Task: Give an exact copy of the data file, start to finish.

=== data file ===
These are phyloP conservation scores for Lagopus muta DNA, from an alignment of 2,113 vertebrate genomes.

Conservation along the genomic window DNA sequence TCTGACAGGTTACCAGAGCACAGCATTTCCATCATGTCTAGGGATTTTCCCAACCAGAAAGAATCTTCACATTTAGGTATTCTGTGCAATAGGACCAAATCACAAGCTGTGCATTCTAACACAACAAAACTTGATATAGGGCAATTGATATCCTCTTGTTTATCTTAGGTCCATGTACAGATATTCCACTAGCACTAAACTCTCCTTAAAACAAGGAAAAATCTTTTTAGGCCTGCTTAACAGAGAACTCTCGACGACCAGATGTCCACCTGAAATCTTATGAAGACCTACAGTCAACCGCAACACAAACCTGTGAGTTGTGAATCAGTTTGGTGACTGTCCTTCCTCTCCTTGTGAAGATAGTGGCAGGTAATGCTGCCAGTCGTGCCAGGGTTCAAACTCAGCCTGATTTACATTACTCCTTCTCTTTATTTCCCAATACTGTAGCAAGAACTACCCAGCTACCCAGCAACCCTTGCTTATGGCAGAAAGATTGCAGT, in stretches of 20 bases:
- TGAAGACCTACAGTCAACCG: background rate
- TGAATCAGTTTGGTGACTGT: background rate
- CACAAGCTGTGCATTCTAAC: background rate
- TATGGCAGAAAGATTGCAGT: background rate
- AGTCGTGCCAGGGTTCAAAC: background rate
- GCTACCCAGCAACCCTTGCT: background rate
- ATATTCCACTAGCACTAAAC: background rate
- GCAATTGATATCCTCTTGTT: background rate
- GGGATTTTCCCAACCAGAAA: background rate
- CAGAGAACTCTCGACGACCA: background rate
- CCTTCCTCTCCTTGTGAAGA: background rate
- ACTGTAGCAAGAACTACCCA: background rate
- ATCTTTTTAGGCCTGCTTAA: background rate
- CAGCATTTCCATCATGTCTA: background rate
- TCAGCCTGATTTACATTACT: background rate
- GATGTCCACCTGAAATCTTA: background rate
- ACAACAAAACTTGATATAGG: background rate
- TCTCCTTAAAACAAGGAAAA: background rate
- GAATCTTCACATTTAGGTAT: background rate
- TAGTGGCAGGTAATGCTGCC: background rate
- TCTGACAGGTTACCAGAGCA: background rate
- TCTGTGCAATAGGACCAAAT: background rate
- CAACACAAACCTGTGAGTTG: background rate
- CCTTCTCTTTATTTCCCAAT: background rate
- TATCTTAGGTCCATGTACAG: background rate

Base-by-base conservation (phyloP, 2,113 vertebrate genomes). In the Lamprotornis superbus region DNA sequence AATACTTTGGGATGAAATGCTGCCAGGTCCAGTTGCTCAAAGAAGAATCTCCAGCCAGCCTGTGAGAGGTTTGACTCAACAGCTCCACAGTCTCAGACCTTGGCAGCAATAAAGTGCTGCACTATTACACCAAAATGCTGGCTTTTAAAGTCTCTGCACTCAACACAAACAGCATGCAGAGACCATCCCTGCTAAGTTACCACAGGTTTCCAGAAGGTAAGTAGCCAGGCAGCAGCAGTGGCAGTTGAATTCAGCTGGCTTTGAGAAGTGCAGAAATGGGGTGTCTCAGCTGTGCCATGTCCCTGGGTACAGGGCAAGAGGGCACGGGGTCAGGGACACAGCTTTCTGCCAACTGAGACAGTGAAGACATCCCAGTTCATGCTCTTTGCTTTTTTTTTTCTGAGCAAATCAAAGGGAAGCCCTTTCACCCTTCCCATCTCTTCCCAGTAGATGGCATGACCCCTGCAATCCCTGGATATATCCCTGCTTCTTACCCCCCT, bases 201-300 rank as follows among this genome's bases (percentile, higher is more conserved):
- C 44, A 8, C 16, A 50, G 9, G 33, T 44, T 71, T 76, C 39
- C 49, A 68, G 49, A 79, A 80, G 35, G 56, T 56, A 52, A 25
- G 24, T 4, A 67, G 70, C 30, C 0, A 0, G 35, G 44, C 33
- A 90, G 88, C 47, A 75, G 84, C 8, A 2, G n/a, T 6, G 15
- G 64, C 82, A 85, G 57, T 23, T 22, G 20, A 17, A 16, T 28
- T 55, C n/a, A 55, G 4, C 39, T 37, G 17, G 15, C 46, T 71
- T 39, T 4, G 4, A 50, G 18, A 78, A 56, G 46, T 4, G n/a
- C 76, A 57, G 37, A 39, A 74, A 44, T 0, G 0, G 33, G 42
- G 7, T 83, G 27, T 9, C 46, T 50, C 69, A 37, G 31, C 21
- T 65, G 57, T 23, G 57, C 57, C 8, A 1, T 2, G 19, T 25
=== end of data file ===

These are phyloP conservation scores for Lagopus muta DNA, from an alignment of 2,113 vertebrate genomes.

Conservation along the genomic window DNA sequence TCTGACAGGTTACCAGAGCACAGCATTTCCATCATGTCTAGGGATTTTCCCAACCAGAAAGAATCTTCACATTTAGGTATTCTGTGCAATAGGACCAAATCACAAGCTGTGCATTCTAACACAACAAAACTTGATATAGGGCAATTGATATCCTCTTGTTTATCTTAGGTCCATGTACAGATATTCCACTAGCACTAAACTCTCCTTAAAACAAGGAAAAATCTTTTTAGGCCTGCTTAACAGAGAACTCTCGACGACCAGATGTCCACCTGAAATCTTATGAAGACCTACAGTCAACCGCAACACAAACCTGTGAGTTGTGAATCAGTTTGGTGACTGTCCTTCCTCTCCTTGTGAAGATAGTGGCAGGTAATGCTGCCAGTCGTGCCAGGGTTCAAACTCAGCCTGATTTACATTACTCCTTCTCTTTATTTCCCAATACTGTAGCAAGAACTACCCAGCTACCCAGCAACCCTTGCTTATGGCAGAAAGATTGCAGT, in stretches of 20 bases:
- TGAAGACCTACAGTCAACCG: background rate
- TGAATCAGTTTGGTGACTGT: background rate
- CACAAGCTGTGCATTCTAAC: background rate
- TATGGCAGAAAGATTGCAGT: background rate
- AGTCGTGCCAGGGTTCAAAC: background rate
- GCTACCCAGCAACCCTTGCT: background rate
- ATATTCCACTAGCACTAAAC: background rate
- GCAATTGATATCCTCTTGTT: background rate
- GGGATTTTCCCAACCAGAAA: background rate
- CAGAGAACTCTCGACGACCA: background rate
- CCTTCCTCTCCTTGTGAAGA: background rate
- ACTGTAGCAAGAACTACCCA: background rate
- ATCTTTTTAGGCCTGCTTAA: background rate
- CAGCATTTCCATCATGTCTA: background rate
- TCAGCCTGATTTACATTACT: background rate
- GATGTCCACCTGAAATCTTA: background rate
- ACAACAAAACTTGATATAGG: background rate
- TCTCCTTAAAACAAGGAAAA: background rate
- GAATCTTCACATTTAGGTAT: background rate
- TAGTGGCAGGTAATGCTGCC: background rate
- TCTGACAGGTTACCAGAGCA: background rate
- TCTGTGCAATAGGACCAAAT: background rate
- CAACACAAACCTGTGAGTTG: background rate
- CCTTCTCTTTATTTCCCAAT: background rate
- TATCTTAGGTCCATGTACAG: background rate

Base-by-base conservation (phyloP, 2,113 vertebrate genomes). In the Lamprotornis superbus region DNA sequence AATACTTTGGGATGAAATGCTGCCAGGTCCAGTTGCTCAAAGAAGAATCTCCAGCCAGCCTGTGAGAGGTTTGACTCAACAGCTCCACAGTCTCAGACCTTGGCAGCAATAAAGTGCTGCACTATTACACCAAAATGCTGGCTTTTAAAGTCTCTGCACTCAACACAAACAGCATGCAGAGACCATCCCTGCTAAGTTACCACAGGTTTCCAGAAGGTAAGTAGCCAGGCAGCAGCAGTGGCAGTTGAATTCAGCTGGCTTTGAGAAGTGCAGAAATGGGGTGTCTCAGCTGTGCCATGTCCCTGGGTACAGGGCAAGAGGGCACGGGGTCAGGGACACAGCTTTCTGCCAACTGAGACAGTGAAGACATCCCAGTTCATGCTCTTTGCTTTTTTTTTTCTGAGCAAATCAAAGGGAAGCCCTTTCACCCTTCCCATCTCTTCCCAGTAGATGGCATGACCCCTGCAATCCCTGGATATATCCCTGCTTCTTACCCCCCT, bases 201-300 rank as follows among this genome's bases (percentile, higher is more conserved):
- C 44, A 8, C 16, A 50, G 9, G 33, T 44, T 71, T 76, C 39
- C 49, A 68, G 49, A 79, A 80, G 35, G 56, T 56, A 52, A 25
- G 24, T 4, A 67, G 70, C 30, C 0, A 0, G 35, G 44, C 33
- A 90, G 88, C 47, A 75, G 84, C 8, A 2, G n/a, T 6, G 15
- G 64, C 82, A 85, G 57, T 23, T 22, G 20, A 17, A 16, T 28
- T 55, C n/a, A 55, G 4, C 39, T 37, G 17, G 15, C 46, T 71
- T 39, T 4, G 4, A 50, G 18, A 78, A 56, G 46, T 4, G n/a
- C 76, A 57, G 37, A 39, A 74, A 44, T 0, G 0, G 33, G 42
- G 7, T 83, G 27, T 9, C 46, T 50, C 69, A 37, G 31, C 21
- T 65, G 57, T 23, G 57, C 57, C 8, A 1, T 2, G 19, T 25